Use of intravenous (IV) iron to treat iron-deficiency anemia in patients with acute kidney injury (AKI) does not adversely affect outcomes, according to researchers.

In a study, Barbara A. Clark, MD, and colleagues at Allegheny General Hospital in Pittsburgh found that IV iron does not impede recovery from AKI or increase mortality risk, even in those with sepsis.

Dr. Clark’s group identified 67 AKI patients treated with IV iron (cases) and matched them to 67 AKI patients by age, stage of chronic kidney disease, and severity of anemia and who did not receive IV iron (controls). Cases tended to be sicker than controls, with a longer hospital length of stay (mean 27 vs. 15 days) and more intensive care unit days (mean 13 vs. 5 days), the investigators reported online in Transfusion. The researchers found no significant difference in the need for dialysis (38.8% vs. 34.3% of patients), mortality rate (24% vs. 21%), or severity of and recovery from AKI. The discharge hemoglobin levels were similar (9.0 vs. 9.1 mg/dL).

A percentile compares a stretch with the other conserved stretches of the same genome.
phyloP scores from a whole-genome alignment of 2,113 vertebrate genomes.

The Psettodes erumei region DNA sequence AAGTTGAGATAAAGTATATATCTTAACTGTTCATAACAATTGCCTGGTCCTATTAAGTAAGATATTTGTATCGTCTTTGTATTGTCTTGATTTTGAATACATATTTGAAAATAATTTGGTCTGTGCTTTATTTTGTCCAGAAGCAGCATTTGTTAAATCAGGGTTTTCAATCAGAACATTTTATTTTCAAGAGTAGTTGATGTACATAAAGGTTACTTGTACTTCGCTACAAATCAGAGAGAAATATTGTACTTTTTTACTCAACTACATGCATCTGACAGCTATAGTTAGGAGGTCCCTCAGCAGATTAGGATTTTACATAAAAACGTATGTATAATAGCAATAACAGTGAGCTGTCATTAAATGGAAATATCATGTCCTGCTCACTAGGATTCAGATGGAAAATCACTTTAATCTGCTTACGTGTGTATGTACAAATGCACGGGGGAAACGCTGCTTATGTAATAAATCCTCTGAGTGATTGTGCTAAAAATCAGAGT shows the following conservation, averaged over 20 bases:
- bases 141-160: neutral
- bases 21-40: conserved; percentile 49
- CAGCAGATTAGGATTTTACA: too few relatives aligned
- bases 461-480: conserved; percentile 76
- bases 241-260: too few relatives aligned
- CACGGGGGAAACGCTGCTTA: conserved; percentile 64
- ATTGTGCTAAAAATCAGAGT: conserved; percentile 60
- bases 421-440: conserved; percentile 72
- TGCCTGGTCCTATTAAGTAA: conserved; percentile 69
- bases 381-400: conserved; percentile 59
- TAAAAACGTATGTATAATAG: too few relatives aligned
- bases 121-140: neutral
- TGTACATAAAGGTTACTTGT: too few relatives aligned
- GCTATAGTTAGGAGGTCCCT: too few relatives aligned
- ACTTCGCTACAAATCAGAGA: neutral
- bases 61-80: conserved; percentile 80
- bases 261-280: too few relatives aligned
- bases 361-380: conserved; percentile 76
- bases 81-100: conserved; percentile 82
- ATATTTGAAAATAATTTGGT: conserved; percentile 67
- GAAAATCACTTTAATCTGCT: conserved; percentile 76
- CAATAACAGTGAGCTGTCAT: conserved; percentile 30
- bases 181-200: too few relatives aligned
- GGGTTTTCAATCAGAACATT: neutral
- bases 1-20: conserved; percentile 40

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Iron stores were checked in 76% of cases and 34% of controls. Mean iron saturation was significantly lower in cases than controls (11.8% vs. 29%), but ferritin levels did not differ significantly between the groups.

The researchers noted that not much is known about benefit versus risk in treating iron-deficiency anemia with IV iron in AKI patients. Concerns about adverse outcomes may discourage use of IV iron and could contribute to greater use of red blood cell transfusion, they pointed out. In critically ill patients, they stated, transfusion can enhance oxygen delivery and, theoretically, may be beneficial for AKI patients, but there is little evidence that transfusion is beneficial and possible could be harmful.

Dr. Clark’s group acknowledged that their study is limited by its retrospective design. “However, it appears as though there were no adverse consequences of use of IV iron when used to treat resistant anemia in patients with AKI,” they concluded.